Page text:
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Results: 1 - 15 of 519
View John Carmichael Profile
CPC (ON)
If you've been reading some of the minutes of these meetings, some of our witnesses and guests have taken exception to the constant reference to “disruptive technology”. They've used the term “transformative technology” or “transformative changes” to industry. Clearly that is one; it's very impressive.
Mr. Gupta and Ms. Hutchinson, maybe I could swing over to you for a minute. I'd like to ask you about online commerce presenting complexities for securing customers, enterprise, and government communication, all of which call for security techniques. Obviously that's your background, so that's an area I'd be curious to hear your opinion on.
What can government do to foster and capitalize on the opportunities related to the adoption of e-commerce, and how can industry associations like ITAC—I know we've talked about this at previous committee appearances—support these investments so that they're done in a safe way for both business and consumer?
View Raymond Côté Profile
NDP (QC)
Thank you, Mr. Chair.
Mr. Astle, the amendments made to the Industrial Design Act, the Patent Act and the Trade-Marks Act will never be examined by the Standing Committee on Industry, Science and Technology. What do you think about that?
View Dave Van Kesteren Profile
CPC (ON)
It was just a curiosity question, I suppose. Thank you. That's all very helpful.
Mr. Astle, oftentimes we talk about the omnibus bills. This is just a question of curiosity as well. Why was this not done sooner? It's obviously something that was necessary. Other jurisdictions are actively moving in that direction, or have moved in that direction. Why wasn't this entrenched in law sooner?
View Mark Adler Profile
CPC (ON)
View Mark Adler Profile
2015-06-04 10:17
Thank you very much.
Mr. Astle, small business is crucial to Canada's long-term prosperity, and Canadian families depend on the jobs they create and the services they provide.
That is why our government has been continuing to foster an environment for small business to grow and prosper. In fact, we've reduced red tape for small business, and we're in the process of lowering the tax rate from 11% to 9% over the next four years. We provided more assistance to small business. We have lowered EI premiums. We've frozen them. We've provided financing for small business with the small business job credit.
Could you please comment on how privilege, more specifically privilege contained within this legislation, will help small business prosper.
View Raymond Côté Profile
NDP (QC)
Thank you, colleague.
Mr. Astle, you said that jurisprudence had been widely unfavourable regarding the protection of information exchanged between clients and experts in this area. Do you think that most of these judges' decisions, or a large proportion of them, were justified?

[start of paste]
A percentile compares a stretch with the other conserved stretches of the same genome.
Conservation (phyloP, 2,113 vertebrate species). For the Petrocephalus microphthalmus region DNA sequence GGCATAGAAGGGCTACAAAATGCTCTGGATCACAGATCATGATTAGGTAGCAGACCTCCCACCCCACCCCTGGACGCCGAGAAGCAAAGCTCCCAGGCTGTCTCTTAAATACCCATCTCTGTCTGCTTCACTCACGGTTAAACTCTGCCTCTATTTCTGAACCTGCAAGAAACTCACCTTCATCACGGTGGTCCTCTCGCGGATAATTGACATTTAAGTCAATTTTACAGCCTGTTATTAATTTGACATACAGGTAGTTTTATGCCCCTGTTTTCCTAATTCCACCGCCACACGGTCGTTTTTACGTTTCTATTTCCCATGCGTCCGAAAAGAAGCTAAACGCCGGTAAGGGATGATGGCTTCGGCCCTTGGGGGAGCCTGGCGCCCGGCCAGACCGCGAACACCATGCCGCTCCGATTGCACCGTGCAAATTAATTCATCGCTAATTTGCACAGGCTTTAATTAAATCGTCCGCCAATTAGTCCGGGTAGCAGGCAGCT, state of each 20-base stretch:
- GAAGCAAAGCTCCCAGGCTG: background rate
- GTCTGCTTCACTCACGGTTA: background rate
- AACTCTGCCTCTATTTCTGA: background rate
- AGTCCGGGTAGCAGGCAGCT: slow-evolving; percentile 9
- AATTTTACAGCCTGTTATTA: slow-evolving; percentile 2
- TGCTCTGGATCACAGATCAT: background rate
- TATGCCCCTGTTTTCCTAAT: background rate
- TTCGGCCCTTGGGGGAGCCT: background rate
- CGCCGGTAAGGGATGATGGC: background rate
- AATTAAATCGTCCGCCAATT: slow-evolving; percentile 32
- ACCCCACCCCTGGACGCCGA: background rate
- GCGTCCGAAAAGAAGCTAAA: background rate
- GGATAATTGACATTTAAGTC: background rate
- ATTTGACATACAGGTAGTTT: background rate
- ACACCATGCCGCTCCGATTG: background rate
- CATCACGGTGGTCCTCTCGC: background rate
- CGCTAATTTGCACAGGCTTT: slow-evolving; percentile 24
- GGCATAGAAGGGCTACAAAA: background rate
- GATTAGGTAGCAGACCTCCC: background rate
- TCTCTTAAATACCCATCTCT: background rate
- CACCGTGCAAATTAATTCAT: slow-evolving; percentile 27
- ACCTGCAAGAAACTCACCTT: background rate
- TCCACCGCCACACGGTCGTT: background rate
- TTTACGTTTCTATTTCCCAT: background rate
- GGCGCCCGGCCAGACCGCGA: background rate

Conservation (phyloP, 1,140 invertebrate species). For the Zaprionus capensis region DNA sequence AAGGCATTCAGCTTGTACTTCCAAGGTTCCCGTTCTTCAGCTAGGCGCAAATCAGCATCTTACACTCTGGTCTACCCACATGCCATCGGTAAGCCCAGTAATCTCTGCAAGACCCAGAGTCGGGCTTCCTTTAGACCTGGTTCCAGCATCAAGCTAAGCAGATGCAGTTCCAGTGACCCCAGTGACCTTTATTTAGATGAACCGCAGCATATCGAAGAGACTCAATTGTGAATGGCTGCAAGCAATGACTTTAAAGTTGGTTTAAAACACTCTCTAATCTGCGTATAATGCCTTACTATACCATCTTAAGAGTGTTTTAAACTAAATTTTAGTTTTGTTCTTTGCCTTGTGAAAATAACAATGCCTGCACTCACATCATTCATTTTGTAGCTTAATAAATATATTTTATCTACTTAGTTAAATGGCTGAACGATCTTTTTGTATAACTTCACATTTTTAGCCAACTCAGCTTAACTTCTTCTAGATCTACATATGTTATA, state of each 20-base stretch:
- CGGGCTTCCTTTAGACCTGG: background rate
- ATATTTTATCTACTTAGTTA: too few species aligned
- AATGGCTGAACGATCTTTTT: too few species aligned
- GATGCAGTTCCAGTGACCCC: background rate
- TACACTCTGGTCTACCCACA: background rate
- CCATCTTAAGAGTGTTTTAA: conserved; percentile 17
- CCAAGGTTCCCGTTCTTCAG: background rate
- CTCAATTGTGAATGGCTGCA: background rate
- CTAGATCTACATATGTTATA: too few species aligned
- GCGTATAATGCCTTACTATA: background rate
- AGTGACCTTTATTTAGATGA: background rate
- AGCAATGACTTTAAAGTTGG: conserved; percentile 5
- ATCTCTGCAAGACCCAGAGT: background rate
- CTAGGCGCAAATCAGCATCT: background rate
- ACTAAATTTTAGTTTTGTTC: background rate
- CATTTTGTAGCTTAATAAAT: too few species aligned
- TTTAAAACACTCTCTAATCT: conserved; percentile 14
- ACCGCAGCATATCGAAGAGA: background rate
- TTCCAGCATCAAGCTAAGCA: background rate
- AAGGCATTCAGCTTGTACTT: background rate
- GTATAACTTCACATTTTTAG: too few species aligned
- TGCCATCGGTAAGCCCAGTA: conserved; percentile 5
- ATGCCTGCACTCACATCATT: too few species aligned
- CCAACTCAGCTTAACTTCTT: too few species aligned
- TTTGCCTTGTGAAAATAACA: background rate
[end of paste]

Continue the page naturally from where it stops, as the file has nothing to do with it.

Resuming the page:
View David Sweet Profile
CPC (ON)
Good afternoon, ladies and gentlemen.
Good morning everyone.
Welcome to the 42nd meeting of the Standing Committee on Industry, Science and Technology. We're here today pursuant to order of reference on Bill C-625.
We have some esteemed witnesses with us, but before I introduce them, Jean-François is here and he's the expert on iPads and on our move toward a paperless committee, so if anybody needs any help, Jean-François will be here for the first bit to coach and massage your technological expertise in order for you to have dominance of your iPad.
View Joe Preston Profile
CPC (ON)
Thank you, Mr. Chair.
It does seem a bit out of place being at this end of the table, so I am in awe of the rest of you today.
I'm honoured to speak to the committee today on Bill C-625, an act to amend the Statistics Act, regarding removal of imprisonment. I'd like to thank my own constituents for their support in bringing forward this bill and the members of all parties who voted unanimously in favour of bringing it to this committee.
The principles of this bill are simple, Mr. Chair. It addresses two very important issues. First, the bill seeks to eliminate the threat of jail time for Canadians who refuse to complete mandatory surveys, and second, it will ensure historians have access to related census records, where Canadians have given their permission, 92 years after the information is collected.
With these changes to the Statistics Act, we are again delivering on promises made. Our government committed to removing the penalty of jail time for anyone who refuses to complete any mandatory survey administered by Statistics Canada. The members of my constituency asked me to do the same. The bill delivers on this commitment by eliminating the threat of jail time under sections 31 and 32 of the act. It removes this threat for those who refuse to complete the mandatory surveys and for those who deny access to administrative records. It also proposes to eliminate the threat of jail time for failing to pay a fine under those two sections.
Canadians understand the importance of the census and other surveys in which they participate. I believe that people provide their information to Statistics Canada surveys because they know that it is by far the most reliable and accurate source of Canadian socio-economic information at the national, provincial, territorial, and community levels.